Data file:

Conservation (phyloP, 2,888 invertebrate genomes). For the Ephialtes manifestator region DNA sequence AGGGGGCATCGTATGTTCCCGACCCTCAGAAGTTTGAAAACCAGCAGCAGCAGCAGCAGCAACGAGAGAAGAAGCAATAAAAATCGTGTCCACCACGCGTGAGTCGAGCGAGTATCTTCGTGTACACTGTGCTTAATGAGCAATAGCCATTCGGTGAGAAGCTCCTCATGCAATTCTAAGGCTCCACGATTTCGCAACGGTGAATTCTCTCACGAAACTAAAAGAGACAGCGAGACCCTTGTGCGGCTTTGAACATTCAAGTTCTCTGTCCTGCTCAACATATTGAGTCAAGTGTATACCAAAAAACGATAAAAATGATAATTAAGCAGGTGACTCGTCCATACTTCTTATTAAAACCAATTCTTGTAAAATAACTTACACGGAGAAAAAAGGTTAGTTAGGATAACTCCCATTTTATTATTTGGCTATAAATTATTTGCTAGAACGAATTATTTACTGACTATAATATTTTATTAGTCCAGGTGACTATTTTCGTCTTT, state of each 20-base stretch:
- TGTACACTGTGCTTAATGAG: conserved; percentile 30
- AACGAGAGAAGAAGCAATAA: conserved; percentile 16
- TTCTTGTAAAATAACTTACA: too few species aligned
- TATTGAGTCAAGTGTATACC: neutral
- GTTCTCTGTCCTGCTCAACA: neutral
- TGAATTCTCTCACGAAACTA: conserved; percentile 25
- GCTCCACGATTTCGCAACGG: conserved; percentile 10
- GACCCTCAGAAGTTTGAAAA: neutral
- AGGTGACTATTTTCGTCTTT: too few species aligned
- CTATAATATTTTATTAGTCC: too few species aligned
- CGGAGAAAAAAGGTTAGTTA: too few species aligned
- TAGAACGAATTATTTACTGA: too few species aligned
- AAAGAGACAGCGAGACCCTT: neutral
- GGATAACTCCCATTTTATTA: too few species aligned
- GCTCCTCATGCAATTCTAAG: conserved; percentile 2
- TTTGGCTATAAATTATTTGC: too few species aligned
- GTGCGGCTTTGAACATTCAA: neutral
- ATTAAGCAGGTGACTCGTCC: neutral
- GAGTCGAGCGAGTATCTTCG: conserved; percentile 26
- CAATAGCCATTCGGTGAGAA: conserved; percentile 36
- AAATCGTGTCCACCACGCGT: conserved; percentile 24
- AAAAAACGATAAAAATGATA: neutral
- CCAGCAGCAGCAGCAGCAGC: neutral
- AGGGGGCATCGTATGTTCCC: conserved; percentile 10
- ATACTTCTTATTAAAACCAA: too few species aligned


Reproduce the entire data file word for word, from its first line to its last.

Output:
Conservation (phyloP, 2,888 invertebrate genomes). For the Ephialtes manifestator region DNA sequence AGGGGGCATCGTATGTTCCCGACCCTCAGAAGTTTGAAAACCAGCAGCAGCAGCAGCAGCAACGAGAGAAGAAGCAATAAAAATCGTGTCCACCACGCGTGAGTCGAGCGAGTATCTTCGTGTACACTGTGCTTAATGAGCAATAGCCATTCGGTGAGAAGCTCCTCATGCAATTCTAAGGCTCCACGATTTCGCAACGGTGAATTCTCTCACGAAACTAAAAGAGACAGCGAGACCCTTGTGCGGCTTTGAACATTCAAGTTCTCTGTCCTGCTCAACATATTGAGTCAAGTGTATACCAAAAAACGATAAAAATGATAATTAAGCAGGTGACTCGTCCATACTTCTTATTAAAACCAATTCTTGTAAAATAACTTACACGGAGAAAAAAGGTTAGTTAGGATAACTCCCATTTTATTATTTGGCTATAAATTATTTGCTAGAACGAATTATTTACTGACTATAATATTTTATTAGTCCAGGTGACTATTTTCGTCTTT, state of each 20-base stretch:
- TGTACACTGTGCTTAATGAG: conserved; percentile 30
- AACGAGAGAAGAAGCAATAA: conserved; percentile 16
- TTCTTGTAAAATAACTTACA: too few species aligned
- TATTGAGTCAAGTGTATACC: neutral
- GTTCTCTGTCCTGCTCAACA: neutral
- TGAATTCTCTCACGAAACTA: conserved; percentile 25
- GCTCCACGATTTCGCAACGG: conserved; percentile 10
- GACCCTCAGAAGTTTGAAAA: neutral
- AGGTGACTATTTTCGTCTTT: too few species aligned
- CTATAATATTTTATTAGTCC: too few species aligned
- CGGAGAAAAAAGGTTAGTTA: too few species aligned
- TAGAACGAATTATTTACTGA: too few species aligned
- AAAGAGACAGCGAGACCCTT: neutral
- GGATAACTCCCATTTTATTA: too few species aligned
- GCTCCTCATGCAATTCTAAG: conserved; percentile 2
- TTTGGCTATAAATTATTTGC: too few species aligned
- GTGCGGCTTTGAACATTCAA: neutral
- ATTAAGCAGGTGACTCGTCC: neutral
- GAGTCGAGCGAGTATCTTCG: conserved; percentile 26
- CAATAGCCATTCGGTGAGAA: conserved; percentile 36
- AAATCGTGTCCACCACGCGT: conserved; percentile 24
- AAAAAACGATAAAAATGATA: neutral
- CCAGCAGCAGCAGCAGCAGC: neutral
- AGGGGGCATCGTATGTTCCC: conserved; percentile 10
- ATACTTCTTATTAAAACCAA: too few species aligned